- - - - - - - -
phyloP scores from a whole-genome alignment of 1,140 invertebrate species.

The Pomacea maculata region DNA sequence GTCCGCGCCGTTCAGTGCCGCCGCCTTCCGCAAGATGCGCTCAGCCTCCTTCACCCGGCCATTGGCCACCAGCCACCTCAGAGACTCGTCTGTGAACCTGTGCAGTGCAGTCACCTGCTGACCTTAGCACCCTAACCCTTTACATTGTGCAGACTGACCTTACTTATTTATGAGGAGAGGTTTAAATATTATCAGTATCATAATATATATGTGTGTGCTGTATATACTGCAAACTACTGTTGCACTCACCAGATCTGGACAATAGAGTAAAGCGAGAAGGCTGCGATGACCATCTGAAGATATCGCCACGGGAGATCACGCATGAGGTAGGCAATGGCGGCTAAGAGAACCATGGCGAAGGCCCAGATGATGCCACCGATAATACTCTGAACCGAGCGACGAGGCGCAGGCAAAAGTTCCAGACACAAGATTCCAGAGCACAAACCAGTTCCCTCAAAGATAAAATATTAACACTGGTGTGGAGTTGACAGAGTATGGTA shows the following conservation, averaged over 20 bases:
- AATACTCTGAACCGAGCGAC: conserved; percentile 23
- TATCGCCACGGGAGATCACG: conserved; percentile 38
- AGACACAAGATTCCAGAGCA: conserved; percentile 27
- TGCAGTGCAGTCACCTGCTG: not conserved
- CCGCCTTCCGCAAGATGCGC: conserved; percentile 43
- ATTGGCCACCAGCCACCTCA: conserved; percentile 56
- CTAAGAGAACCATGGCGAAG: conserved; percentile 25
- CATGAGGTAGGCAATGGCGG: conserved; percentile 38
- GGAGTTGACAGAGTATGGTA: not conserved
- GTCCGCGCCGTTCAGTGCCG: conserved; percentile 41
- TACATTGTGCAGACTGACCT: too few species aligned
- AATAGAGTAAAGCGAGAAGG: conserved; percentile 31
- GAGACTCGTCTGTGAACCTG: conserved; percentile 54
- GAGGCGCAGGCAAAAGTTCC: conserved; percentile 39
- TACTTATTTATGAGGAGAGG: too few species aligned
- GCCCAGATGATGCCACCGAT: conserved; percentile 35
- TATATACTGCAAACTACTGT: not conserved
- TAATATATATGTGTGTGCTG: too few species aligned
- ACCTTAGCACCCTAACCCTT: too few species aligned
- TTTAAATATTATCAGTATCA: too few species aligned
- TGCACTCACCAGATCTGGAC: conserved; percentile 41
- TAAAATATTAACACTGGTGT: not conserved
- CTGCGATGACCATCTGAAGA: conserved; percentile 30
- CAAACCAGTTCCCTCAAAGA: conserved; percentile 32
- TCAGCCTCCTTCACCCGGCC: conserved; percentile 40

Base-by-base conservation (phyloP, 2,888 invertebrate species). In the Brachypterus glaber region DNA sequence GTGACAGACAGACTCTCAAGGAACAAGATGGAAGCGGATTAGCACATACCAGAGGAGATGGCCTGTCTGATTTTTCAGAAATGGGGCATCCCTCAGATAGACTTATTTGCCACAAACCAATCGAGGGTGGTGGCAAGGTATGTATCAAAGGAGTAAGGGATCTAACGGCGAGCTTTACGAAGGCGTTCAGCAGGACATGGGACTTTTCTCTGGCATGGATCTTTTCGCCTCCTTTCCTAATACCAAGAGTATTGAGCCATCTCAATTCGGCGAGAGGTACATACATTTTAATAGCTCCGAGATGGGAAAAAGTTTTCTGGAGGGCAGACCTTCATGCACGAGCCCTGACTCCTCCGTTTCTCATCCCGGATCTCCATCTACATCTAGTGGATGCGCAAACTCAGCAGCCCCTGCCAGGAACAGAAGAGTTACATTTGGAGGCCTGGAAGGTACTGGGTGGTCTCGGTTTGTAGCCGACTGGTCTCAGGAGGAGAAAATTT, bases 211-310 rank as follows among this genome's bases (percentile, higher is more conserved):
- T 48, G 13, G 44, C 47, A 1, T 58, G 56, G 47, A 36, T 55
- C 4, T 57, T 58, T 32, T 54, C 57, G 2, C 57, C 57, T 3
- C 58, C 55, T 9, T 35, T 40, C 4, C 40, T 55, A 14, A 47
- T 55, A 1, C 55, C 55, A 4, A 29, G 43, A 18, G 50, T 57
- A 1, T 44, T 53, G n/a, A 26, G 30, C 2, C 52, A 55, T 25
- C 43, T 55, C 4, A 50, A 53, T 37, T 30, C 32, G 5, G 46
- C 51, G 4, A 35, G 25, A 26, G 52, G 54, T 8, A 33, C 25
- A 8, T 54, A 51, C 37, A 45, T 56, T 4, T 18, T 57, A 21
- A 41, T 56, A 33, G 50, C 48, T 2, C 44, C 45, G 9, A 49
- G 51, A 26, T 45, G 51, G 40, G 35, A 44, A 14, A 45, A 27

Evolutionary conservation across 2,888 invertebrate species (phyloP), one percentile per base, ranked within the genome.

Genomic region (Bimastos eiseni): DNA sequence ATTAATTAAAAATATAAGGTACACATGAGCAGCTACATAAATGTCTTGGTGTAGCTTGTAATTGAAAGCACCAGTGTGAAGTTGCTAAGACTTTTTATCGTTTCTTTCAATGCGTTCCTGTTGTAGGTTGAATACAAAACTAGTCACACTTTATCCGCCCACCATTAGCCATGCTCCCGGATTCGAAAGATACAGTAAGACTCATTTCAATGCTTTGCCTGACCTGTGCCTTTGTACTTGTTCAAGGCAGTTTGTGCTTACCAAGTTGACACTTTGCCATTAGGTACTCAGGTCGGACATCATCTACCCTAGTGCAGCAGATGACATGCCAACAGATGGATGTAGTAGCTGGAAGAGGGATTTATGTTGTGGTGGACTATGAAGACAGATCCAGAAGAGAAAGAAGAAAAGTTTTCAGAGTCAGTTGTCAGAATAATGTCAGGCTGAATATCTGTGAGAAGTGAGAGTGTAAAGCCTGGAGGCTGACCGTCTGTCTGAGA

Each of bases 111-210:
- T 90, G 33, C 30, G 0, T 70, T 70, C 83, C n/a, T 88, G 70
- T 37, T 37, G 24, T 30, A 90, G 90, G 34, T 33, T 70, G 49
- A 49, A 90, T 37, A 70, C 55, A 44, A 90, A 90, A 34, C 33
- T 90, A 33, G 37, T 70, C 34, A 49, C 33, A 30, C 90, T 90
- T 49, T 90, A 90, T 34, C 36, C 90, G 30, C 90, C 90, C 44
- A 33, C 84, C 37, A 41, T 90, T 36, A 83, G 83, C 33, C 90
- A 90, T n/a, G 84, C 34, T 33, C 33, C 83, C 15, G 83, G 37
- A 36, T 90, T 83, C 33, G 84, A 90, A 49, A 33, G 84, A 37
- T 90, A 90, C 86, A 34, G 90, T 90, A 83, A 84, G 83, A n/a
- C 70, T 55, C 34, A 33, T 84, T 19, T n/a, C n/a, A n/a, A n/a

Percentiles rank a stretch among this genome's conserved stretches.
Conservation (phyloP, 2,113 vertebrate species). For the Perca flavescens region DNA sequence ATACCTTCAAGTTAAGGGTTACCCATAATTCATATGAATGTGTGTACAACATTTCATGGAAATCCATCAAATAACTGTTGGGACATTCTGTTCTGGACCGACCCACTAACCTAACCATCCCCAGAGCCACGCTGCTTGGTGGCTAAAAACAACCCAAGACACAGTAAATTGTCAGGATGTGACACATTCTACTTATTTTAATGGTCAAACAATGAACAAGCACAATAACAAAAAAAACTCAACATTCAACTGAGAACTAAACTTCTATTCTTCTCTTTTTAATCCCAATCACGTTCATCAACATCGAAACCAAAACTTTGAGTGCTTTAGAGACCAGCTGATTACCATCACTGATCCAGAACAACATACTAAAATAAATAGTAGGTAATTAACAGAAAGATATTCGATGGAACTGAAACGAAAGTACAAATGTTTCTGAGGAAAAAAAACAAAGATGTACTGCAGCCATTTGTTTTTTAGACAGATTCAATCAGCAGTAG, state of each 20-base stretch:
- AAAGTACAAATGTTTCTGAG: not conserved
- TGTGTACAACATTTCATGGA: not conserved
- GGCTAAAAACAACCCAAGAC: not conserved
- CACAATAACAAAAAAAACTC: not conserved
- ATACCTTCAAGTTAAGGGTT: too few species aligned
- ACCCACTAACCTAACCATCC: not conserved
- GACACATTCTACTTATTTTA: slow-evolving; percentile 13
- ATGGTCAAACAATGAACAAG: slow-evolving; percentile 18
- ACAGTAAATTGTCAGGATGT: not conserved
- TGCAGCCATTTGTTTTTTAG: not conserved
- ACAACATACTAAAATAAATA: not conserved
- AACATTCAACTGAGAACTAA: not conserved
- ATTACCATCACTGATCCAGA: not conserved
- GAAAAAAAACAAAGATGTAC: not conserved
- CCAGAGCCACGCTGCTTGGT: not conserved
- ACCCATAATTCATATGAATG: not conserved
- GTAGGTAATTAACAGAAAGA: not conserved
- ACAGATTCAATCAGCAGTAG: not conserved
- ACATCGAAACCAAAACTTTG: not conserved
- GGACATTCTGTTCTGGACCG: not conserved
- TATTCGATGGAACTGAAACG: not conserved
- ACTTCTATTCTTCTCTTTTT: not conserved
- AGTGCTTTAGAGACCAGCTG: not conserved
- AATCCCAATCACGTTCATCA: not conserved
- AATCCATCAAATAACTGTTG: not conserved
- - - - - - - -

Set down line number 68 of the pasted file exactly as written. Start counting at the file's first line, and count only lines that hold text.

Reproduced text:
- CCAGAGCCACGCTGCTTGGT: not conserved